LONDON (Reuters) - Spain’s King Felipe said on Wednesday he was confident that an acceptable arrangement could be worked out with Britain over the future of Gibraltar, a British territory that Spain wants back.
The future of Gibraltar, a rocky enclave on the southern tip of Spain captured by Britain in 1704, and its 30,000 inhabitants is set to be a major point of contention in Brexit negotiations.
Addressing members of both houses of parliament during the first Spanish state visit to Britain in 31 years, Felipe said both countries had overcome “estrangements, rivalries and disputes” in the past.
“I am certain this resolve to overcome our differences will be even greater in the case of Gibraltar, and I am confident that through the necessary dialogue and effort, our two governments will be able to work towards arrangements that are acceptable to all involved,” he said.
The EU annoyed Britain and Gibraltar in April by suggesting Spain has a right of veto over the territory’s post-Brexit relationship with the bloc.
Gibraltar voted strongly in favour of remaining in the EU at last year’s Brexit referendum but remains committed to staying part of Britain and has said it is preparing to lose its preferential access to the EU markets.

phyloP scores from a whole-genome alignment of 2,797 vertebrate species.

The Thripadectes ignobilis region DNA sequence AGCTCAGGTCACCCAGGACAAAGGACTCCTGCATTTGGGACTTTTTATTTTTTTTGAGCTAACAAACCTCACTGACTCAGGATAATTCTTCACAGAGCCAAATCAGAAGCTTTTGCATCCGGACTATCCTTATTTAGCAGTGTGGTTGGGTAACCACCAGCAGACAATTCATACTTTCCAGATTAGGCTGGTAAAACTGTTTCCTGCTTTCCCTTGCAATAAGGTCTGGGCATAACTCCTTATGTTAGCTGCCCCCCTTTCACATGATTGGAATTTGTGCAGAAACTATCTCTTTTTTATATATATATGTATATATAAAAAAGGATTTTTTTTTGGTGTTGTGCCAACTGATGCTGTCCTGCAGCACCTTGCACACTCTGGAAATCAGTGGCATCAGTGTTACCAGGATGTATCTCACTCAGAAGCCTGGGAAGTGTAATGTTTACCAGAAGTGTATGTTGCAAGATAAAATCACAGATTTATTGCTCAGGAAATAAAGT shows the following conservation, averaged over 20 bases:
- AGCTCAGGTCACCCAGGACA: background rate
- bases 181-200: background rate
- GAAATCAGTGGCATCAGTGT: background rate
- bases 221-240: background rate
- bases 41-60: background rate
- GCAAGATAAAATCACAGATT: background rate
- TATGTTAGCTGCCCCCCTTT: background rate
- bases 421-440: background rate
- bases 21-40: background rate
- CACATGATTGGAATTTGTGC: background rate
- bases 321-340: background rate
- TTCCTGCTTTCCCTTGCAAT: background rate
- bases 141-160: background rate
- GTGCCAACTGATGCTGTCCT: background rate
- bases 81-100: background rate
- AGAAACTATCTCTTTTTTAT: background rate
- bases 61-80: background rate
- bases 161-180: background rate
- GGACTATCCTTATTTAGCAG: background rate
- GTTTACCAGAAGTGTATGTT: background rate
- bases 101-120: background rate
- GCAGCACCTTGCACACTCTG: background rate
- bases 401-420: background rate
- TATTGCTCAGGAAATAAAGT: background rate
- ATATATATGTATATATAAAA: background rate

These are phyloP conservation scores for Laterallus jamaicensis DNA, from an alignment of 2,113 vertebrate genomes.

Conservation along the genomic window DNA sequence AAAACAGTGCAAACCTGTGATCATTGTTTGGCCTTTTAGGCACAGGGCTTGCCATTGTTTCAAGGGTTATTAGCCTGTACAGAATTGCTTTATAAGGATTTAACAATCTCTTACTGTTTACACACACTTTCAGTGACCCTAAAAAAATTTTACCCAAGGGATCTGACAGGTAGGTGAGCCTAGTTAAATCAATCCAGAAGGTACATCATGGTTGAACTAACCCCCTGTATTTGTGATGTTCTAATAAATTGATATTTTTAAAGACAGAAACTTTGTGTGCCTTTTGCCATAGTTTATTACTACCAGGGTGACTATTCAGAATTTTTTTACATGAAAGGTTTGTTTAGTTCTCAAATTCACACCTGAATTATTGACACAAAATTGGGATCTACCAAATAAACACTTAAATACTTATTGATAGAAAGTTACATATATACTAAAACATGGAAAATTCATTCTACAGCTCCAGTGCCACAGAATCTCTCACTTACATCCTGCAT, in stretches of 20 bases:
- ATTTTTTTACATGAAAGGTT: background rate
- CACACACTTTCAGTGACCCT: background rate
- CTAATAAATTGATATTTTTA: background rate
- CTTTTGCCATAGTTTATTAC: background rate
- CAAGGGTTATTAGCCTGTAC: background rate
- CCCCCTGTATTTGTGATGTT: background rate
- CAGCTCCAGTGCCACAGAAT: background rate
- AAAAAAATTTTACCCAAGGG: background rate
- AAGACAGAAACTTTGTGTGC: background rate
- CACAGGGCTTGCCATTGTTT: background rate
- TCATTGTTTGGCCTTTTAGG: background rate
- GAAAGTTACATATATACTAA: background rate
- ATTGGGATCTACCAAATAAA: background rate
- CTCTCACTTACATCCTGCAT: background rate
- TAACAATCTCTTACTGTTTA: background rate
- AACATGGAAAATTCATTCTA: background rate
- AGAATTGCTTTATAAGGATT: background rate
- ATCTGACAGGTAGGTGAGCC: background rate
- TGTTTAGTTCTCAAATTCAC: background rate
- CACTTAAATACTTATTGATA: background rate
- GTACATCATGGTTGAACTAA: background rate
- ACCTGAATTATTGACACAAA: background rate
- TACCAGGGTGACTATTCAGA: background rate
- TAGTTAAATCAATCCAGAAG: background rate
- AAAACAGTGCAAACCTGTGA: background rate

The subject is likely to come up when Felipe, who used a speech to the United Nations last year to invite Britain “to end the colonial anachronism of Gibraltar”, holds a bilateral meeting with Prime Minister Theresa May on Thursday.
The pair, who will meet at May’s Downing Street residence on the second day of the three-day, pomp-laden state visit, are also likely to discuss the issue of EU citizen’s rights post-Brexit.
The EU and Britain have yet to agree on guarantees for EU citizens living in Britain and British expats living in other EU countries. More than 300,000 Britons live in Spain, while more than 130,000 Spaniards live in Britain.
Felipe told members of parliament on these citizens had “a legitimate expectation of decent and stable living conditions”.
“I therefore urge our two governments to continue working to ensure that the agreement on the UK’s withdrawal from the EU provides sufficient assurance and certainty,” he said.
Reporting by Kylie MacLellan; Editing by Richard Balmforth